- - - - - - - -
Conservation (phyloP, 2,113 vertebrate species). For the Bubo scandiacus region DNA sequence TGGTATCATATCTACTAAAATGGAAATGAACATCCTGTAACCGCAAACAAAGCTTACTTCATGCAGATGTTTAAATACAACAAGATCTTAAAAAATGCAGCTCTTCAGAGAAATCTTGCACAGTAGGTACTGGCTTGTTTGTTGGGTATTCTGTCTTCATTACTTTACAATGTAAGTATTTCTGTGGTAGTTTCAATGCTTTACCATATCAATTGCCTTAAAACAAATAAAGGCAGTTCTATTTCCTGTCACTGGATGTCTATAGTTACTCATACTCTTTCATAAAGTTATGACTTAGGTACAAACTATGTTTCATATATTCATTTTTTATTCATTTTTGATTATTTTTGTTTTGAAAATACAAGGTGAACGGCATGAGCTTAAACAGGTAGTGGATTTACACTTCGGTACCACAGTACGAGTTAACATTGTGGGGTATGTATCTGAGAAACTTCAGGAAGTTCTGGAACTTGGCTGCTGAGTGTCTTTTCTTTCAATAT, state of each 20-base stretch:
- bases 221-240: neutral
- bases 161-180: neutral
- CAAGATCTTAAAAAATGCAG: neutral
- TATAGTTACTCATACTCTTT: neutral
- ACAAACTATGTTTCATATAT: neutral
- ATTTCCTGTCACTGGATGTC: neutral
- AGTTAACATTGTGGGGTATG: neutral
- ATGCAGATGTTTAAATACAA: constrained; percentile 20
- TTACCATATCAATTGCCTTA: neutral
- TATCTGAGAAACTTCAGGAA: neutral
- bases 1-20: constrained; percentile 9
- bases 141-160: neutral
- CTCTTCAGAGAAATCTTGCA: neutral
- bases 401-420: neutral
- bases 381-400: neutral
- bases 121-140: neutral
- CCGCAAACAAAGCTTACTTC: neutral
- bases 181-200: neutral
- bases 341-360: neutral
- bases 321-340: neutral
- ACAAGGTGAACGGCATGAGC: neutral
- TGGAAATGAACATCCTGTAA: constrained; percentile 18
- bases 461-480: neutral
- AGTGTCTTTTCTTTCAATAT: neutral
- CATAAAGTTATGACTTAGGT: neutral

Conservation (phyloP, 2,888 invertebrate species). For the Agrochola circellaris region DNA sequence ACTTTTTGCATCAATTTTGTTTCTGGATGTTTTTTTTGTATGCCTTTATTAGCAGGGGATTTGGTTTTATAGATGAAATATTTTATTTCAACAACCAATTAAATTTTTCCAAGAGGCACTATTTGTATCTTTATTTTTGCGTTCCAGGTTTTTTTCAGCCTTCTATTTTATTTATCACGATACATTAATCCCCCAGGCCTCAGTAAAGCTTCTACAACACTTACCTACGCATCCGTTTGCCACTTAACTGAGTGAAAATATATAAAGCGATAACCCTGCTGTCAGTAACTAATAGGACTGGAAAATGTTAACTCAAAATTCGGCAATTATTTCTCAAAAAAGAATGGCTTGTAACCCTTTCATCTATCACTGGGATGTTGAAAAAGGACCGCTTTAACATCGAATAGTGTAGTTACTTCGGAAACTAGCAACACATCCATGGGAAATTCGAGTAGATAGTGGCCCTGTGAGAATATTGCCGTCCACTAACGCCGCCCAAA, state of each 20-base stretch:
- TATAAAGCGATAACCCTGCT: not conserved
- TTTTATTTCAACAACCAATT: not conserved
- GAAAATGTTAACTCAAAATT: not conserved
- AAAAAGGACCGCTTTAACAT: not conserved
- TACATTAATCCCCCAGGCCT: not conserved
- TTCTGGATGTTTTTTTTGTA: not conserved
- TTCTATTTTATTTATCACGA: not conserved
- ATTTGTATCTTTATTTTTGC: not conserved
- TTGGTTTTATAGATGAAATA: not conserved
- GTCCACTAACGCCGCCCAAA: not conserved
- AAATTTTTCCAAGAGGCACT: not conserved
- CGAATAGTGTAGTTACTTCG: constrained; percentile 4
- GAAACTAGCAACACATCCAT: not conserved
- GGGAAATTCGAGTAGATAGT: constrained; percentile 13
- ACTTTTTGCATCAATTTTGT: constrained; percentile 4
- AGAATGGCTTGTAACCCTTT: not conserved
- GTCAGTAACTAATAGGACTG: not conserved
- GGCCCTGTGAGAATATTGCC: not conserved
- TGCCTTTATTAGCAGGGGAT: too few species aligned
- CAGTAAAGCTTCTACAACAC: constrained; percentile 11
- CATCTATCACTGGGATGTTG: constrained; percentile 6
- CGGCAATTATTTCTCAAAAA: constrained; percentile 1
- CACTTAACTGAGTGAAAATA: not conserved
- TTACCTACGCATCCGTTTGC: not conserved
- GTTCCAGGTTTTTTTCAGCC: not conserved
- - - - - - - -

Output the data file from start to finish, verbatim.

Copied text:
Conservation (phyloP, 2,113 vertebrate species). For the Bubo scandiacus region DNA sequence TGGTATCATATCTACTAAAATGGAAATGAACATCCTGTAACCGCAAACAAAGCTTACTTCATGCAGATGTTTAAATACAACAAGATCTTAAAAAATGCAGCTCTTCAGAGAAATCTTGCACAGTAGGTACTGGCTTGTTTGTTGGGTATTCTGTCTTCATTACTTTACAATGTAAGTATTTCTGTGGTAGTTTCAATGCTTTACCATATCAATTGCCTTAAAACAAATAAAGGCAGTTCTATTTCCTGTCACTGGATGTCTATAGTTACTCATACTCTTTCATAAAGTTATGACTTAGGTACAAACTATGTTTCATATATTCATTTTTTATTCATTTTTGATTATTTTTGTTTTGAAAATACAAGGTGAACGGCATGAGCTTAAACAGGTAGTGGATTTACACTTCGGTACCACAGTACGAGTTAACATTGTGGGGTATGTATCTGAGAAACTTCAGGAAGTTCTGGAACTTGGCTGCTGAGTGTCTTTTCTTTCAATAT, state of each 20-base stretch:
- bases 221-240: neutral
- bases 161-180: neutral
- CAAGATCTTAAAAAATGCAG: neutral
- TATAGTTACTCATACTCTTT: neutral
- ACAAACTATGTTTCATATAT: neutral
- ATTTCCTGTCACTGGATGTC: neutral
- AGTTAACATTGTGGGGTATG: neutral
- ATGCAGATGTTTAAATACAA: constrained; percentile 20
- TTACCATATCAATTGCCTTA: neutral
- TATCTGAGAAACTTCAGGAA: neutral
- bases 1-20: constrained; percentile 9
- bases 141-160: neutral
- CTCTTCAGAGAAATCTTGCA: neutral
- bases 401-420: neutral
- bases 381-400: neutral
- bases 121-140: neutral
- CCGCAAACAAAGCTTACTTC: neutral
- bases 181-200: neutral
- bases 341-360: neutral
- bases 321-340: neutral
- ACAAGGTGAACGGCATGAGC: neutral
- TGGAAATGAACATCCTGTAA: constrained; percentile 18
- bases 461-480: neutral
- AGTGTCTTTTCTTTCAATAT: neutral
- CATAAAGTTATGACTTAGGT: neutral

Conservation (phyloP, 2,888 invertebrate species). For the Agrochola circellaris region DNA sequence ACTTTTTGCATCAATTTTGTTTCTGGATGTTTTTTTTGTATGCCTTTATTAGCAGGGGATTTGGTTTTATAGATGAAATATTTTATTTCAACAACCAATTAAATTTTTCCAAGAGGCACTATTTGTATCTTTATTTTTGCGTTCCAGGTTTTTTTCAGCCTTCTATTTTATTTATCACGATACATTAATCCCCCAGGCCTCAGTAAAGCTTCTACAACACTTACCTACGCATCCGTTTGCCACTTAACTGAGTGAAAATATATAAAGCGATAACCCTGCTGTCAGTAACTAATAGGACTGGAAAATGTTAACTCAAAATTCGGCAATTATTTCTCAAAAAAGAATGGCTTGTAACCCTTTCATCTATCACTGGGATGTTGAAAAAGGACCGCTTTAACATCGAATAGTGTAGTTACTTCGGAAACTAGCAACACATCCATGGGAAATTCGAGTAGATAGTGGCCCTGTGAGAATATTGCCGTCCACTAACGCCGCCCAAA, state of each 20-base stretch:
- TATAAAGCGATAACCCTGCT: not conserved
- TTTTATTTCAACAACCAATT: not conserved
- GAAAATGTTAACTCAAAATT: not conserved
- AAAAAGGACCGCTTTAACAT: not conserved
- TACATTAATCCCCCAGGCCT: not conserved
- TTCTGGATGTTTTTTTTGTA: not conserved
- TTCTATTTTATTTATCACGA: not conserved
- ATTTGTATCTTTATTTTTGC: not conserved
- TTGGTTTTATAGATGAAATA: not conserved
- GTCCACTAACGCCGCCCAAA: not conserved
- AAATTTTTCCAAGAGGCACT: not conserved
- CGAATAGTGTAGTTACTTCG: constrained; percentile 4
- GAAACTAGCAACACATCCAT: not conserved
- GGGAAATTCGAGTAGATAGT: constrained; percentile 13
- ACTTTTTGCATCAATTTTGT: constrained; percentile 4
- AGAATGGCTTGTAACCCTTT: not conserved
- GTCAGTAACTAATAGGACTG: not conserved
- GGCCCTGTGAGAATATTGCC: not conserved
- TGCCTTTATTAGCAGGGGAT: too few species aligned
- CAGTAAAGCTTCTACAACAC: constrained; percentile 11
- CATCTATCACTGGGATGTTG: constrained; percentile 6
- CGGCAATTATTTCTCAAAAA: constrained; percentile 1
- CACTTAACTGAGTGAAAATA: not conserved
- TTACCTACGCATCCGTTTGC: not conserved
- GTTCCAGGTTTTTTTCAGCC: not conserved